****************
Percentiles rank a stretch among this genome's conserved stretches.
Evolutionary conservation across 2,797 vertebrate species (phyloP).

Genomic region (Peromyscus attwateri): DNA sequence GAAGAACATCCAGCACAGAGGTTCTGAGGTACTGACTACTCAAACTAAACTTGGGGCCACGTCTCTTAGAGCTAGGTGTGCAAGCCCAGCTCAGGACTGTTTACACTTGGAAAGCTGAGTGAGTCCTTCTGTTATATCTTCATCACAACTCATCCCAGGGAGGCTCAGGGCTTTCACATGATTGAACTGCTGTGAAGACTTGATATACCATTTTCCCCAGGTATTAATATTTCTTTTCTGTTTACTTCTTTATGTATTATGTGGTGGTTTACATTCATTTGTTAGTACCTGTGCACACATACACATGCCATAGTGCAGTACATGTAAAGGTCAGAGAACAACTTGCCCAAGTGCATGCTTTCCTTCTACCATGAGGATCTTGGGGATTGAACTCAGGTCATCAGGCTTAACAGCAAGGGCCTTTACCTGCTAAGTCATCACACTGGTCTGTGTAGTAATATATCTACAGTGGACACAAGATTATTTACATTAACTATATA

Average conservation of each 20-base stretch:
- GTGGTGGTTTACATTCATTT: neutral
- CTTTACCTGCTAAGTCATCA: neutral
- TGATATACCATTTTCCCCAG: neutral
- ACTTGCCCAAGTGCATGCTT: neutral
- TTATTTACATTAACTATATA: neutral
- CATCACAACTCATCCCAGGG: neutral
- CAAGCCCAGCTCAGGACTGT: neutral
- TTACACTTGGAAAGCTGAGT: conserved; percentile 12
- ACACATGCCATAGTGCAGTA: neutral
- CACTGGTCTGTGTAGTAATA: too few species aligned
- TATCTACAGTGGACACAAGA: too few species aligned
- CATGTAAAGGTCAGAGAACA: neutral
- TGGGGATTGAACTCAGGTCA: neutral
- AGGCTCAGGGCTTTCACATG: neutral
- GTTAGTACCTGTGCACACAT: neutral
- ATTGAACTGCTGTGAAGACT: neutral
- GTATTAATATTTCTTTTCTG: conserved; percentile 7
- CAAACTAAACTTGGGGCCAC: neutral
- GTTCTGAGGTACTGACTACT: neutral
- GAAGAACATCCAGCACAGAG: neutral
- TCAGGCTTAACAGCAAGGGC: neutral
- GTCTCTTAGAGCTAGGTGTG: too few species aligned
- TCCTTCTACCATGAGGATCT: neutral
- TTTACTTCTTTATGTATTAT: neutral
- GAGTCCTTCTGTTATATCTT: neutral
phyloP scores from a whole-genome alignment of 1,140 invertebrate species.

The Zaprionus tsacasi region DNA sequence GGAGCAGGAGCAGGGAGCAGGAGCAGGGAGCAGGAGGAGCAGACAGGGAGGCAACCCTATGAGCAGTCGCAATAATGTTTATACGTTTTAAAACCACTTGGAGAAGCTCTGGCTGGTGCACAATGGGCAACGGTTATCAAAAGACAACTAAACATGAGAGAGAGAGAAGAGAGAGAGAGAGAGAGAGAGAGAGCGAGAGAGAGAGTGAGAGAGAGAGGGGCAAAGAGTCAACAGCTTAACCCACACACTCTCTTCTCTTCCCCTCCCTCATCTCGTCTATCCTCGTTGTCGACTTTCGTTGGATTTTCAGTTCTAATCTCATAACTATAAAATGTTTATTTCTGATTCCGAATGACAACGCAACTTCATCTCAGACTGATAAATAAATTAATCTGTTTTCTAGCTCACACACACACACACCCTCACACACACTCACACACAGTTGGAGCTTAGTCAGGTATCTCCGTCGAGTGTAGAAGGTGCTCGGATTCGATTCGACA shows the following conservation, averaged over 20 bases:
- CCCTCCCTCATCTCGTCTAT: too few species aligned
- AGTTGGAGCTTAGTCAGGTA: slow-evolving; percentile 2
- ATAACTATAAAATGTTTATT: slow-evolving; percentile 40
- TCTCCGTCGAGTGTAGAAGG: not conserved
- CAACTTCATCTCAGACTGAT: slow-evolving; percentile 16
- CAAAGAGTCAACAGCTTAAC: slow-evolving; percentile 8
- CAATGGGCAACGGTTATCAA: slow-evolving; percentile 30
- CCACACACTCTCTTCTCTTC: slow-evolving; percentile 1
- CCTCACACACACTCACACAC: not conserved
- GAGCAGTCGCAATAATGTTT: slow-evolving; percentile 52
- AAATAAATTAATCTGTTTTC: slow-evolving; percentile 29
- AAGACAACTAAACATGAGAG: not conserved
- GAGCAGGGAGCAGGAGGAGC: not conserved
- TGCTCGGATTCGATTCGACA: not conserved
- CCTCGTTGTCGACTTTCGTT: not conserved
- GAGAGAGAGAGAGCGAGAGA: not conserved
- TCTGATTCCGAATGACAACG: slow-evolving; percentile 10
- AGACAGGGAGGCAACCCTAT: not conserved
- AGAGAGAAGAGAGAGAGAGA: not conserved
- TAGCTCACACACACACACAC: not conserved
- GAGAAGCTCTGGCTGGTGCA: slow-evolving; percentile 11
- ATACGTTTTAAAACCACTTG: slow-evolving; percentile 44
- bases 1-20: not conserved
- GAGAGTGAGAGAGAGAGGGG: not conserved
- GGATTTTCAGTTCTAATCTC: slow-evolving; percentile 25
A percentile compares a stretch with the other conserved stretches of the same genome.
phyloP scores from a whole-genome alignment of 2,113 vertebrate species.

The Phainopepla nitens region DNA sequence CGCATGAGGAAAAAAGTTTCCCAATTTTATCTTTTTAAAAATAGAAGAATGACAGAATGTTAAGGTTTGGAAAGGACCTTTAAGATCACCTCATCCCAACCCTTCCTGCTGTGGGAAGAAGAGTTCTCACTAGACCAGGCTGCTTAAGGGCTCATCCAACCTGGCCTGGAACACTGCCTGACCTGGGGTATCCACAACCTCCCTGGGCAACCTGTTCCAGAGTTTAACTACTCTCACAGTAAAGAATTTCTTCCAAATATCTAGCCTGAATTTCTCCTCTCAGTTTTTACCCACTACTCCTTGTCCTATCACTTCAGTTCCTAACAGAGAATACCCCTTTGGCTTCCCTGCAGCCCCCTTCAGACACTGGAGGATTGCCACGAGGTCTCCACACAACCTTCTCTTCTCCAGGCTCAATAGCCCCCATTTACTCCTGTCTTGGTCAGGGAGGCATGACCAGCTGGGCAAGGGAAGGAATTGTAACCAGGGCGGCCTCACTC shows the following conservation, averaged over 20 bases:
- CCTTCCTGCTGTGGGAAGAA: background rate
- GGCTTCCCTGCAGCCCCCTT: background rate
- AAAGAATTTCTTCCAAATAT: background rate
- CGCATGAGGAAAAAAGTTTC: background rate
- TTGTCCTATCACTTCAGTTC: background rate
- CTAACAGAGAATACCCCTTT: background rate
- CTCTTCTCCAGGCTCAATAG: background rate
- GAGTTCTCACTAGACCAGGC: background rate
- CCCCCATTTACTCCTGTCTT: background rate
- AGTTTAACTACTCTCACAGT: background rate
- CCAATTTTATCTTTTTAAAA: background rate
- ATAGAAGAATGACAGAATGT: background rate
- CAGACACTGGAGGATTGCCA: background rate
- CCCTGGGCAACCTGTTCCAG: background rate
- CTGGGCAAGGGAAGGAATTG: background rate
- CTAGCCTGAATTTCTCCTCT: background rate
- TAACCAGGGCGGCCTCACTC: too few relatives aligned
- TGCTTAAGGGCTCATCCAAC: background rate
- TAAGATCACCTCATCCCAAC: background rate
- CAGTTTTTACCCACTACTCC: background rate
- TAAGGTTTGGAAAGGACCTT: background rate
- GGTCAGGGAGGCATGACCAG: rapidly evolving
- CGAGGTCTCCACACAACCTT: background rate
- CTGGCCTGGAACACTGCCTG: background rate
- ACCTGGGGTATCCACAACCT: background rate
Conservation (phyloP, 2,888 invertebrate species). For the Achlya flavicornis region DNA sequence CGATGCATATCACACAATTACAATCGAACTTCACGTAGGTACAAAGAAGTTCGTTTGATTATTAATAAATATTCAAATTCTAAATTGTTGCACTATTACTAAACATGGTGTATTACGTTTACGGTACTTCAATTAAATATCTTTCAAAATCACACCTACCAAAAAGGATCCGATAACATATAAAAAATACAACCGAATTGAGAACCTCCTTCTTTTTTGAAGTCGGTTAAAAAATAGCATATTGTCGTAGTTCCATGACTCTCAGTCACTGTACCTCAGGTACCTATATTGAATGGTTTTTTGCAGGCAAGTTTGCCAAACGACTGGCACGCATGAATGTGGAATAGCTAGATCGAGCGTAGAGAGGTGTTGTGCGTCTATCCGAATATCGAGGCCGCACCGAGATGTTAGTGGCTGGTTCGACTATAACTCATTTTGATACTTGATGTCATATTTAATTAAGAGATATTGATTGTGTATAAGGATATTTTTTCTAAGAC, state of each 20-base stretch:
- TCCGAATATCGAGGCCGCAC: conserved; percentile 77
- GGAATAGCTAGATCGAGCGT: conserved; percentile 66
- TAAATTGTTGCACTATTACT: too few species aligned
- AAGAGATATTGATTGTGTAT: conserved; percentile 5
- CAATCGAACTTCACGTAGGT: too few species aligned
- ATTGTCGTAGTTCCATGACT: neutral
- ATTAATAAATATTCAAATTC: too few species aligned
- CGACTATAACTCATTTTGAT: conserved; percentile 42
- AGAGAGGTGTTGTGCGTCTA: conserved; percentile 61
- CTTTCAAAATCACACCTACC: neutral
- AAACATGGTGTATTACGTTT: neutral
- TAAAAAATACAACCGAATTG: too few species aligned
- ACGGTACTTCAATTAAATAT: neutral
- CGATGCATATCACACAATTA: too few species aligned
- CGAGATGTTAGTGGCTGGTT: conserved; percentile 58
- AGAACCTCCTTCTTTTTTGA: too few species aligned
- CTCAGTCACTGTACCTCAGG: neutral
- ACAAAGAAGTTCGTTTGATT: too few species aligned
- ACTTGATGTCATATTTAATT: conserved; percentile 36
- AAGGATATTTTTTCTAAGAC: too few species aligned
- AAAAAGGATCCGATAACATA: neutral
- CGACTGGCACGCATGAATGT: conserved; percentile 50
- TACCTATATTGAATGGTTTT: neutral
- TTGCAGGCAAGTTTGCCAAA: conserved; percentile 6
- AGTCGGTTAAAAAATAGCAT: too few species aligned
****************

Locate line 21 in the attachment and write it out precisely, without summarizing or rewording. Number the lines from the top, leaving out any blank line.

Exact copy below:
- GTATTAATATTTCTTTTCTG: conserved; percentile 7